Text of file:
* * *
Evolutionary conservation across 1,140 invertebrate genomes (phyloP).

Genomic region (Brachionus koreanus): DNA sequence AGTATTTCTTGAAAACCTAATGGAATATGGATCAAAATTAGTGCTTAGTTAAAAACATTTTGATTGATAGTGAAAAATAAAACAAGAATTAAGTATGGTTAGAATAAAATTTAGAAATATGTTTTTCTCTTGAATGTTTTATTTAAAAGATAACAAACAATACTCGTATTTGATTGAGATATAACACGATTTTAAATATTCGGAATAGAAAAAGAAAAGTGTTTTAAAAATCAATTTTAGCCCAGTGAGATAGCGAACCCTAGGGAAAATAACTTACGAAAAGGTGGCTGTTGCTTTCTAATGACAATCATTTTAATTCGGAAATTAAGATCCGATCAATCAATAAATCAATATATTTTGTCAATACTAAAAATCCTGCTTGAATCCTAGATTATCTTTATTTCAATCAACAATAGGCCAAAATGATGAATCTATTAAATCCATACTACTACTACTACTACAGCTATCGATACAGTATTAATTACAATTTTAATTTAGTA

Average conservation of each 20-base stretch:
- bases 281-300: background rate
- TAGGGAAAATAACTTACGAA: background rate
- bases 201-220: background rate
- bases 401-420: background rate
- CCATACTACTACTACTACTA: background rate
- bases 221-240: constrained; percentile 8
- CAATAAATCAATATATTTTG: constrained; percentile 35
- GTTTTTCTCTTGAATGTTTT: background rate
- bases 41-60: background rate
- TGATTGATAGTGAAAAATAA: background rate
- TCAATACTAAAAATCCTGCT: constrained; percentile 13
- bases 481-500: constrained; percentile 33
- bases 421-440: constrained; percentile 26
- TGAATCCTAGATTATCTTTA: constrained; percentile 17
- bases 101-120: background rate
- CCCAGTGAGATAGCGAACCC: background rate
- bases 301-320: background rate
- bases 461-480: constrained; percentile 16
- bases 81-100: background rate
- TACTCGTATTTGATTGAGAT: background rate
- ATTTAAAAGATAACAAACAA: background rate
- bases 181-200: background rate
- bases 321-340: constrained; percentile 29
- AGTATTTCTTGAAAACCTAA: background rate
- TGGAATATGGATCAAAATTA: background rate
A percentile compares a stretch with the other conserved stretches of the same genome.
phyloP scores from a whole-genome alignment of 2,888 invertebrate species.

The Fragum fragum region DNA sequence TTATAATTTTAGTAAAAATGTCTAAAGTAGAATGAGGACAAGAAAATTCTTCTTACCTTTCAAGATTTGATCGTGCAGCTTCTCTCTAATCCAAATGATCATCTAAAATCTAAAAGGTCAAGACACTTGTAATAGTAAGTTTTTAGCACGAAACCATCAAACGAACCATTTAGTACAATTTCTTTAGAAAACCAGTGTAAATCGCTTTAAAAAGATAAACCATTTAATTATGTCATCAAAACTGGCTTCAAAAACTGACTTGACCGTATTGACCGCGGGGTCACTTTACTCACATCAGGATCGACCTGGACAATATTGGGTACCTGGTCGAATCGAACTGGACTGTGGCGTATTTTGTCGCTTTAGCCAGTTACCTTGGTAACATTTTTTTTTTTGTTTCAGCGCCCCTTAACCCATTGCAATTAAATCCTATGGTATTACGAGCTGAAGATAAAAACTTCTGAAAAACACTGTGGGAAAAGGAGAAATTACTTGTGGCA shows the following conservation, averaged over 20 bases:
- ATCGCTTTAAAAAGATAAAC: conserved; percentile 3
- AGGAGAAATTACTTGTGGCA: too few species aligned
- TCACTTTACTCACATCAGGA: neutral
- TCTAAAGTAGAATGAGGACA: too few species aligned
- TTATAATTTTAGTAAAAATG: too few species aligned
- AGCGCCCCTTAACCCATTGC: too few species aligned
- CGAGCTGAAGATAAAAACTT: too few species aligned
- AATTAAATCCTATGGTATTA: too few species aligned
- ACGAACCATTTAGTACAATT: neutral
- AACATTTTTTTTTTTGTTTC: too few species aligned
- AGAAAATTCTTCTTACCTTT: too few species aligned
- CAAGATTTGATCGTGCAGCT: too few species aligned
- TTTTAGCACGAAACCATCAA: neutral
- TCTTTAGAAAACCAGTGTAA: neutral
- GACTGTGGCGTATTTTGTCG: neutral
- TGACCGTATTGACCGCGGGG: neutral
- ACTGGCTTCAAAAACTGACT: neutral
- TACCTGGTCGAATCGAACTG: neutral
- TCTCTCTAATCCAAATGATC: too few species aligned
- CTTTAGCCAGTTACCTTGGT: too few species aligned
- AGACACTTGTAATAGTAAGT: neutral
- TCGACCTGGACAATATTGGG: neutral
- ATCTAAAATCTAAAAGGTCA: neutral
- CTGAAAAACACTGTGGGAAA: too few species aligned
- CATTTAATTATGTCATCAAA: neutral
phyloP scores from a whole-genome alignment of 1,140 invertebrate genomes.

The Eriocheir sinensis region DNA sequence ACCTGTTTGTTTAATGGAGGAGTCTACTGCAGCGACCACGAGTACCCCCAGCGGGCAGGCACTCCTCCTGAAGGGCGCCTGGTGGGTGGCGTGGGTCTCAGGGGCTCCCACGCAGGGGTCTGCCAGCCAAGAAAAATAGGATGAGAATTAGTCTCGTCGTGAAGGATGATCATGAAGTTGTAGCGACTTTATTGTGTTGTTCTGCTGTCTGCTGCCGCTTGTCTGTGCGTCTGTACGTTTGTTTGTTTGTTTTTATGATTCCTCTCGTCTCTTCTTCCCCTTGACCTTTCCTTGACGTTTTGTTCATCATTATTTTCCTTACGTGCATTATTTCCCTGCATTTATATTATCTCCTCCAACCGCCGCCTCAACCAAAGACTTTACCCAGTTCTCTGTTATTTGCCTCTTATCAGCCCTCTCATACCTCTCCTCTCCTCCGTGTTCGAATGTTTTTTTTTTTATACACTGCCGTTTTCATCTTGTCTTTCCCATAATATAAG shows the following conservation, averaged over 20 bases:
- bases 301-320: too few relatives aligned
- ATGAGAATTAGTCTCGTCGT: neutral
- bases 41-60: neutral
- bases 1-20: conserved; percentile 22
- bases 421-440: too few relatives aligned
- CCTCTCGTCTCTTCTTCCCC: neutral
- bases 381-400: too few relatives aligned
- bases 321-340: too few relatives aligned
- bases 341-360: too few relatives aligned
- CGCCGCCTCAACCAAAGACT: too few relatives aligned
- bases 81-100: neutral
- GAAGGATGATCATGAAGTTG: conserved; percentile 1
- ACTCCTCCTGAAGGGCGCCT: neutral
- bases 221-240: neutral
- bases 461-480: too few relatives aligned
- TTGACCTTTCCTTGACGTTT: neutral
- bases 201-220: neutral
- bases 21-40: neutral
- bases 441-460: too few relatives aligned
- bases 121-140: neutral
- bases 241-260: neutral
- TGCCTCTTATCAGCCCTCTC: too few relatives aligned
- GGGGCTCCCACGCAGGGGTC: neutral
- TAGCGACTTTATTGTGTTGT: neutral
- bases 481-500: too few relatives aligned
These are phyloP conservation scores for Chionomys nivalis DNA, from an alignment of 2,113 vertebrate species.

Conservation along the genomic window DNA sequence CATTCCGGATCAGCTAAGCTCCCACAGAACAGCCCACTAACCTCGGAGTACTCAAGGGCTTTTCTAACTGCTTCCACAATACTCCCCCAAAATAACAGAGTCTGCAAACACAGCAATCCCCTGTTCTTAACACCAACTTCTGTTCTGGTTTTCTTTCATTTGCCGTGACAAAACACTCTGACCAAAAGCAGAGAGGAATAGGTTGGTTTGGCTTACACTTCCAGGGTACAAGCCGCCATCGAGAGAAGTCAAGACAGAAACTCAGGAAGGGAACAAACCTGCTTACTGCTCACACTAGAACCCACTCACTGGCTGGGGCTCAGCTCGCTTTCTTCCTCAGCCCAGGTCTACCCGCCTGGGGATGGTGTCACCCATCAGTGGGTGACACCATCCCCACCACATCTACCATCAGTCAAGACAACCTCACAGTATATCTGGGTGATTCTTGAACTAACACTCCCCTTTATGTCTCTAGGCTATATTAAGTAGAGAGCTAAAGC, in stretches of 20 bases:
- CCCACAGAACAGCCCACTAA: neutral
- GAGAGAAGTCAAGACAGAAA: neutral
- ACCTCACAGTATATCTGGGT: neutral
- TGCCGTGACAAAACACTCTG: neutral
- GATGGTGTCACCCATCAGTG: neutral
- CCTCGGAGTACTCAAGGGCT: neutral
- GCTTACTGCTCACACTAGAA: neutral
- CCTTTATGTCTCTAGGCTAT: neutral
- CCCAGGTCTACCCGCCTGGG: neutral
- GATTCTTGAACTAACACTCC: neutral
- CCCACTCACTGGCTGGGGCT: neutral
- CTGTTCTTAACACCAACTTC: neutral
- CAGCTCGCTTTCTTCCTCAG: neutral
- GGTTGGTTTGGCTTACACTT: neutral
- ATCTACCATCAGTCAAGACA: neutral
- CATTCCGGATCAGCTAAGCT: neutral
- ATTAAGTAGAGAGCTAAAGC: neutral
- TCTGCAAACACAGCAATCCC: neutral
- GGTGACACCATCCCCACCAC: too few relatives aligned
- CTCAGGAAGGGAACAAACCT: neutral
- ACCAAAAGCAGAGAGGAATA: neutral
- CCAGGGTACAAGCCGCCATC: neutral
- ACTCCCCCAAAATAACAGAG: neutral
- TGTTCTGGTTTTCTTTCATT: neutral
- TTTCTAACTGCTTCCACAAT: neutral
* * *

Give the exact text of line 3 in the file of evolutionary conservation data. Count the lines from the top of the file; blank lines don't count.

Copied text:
Average conservation of each 20-base stretch: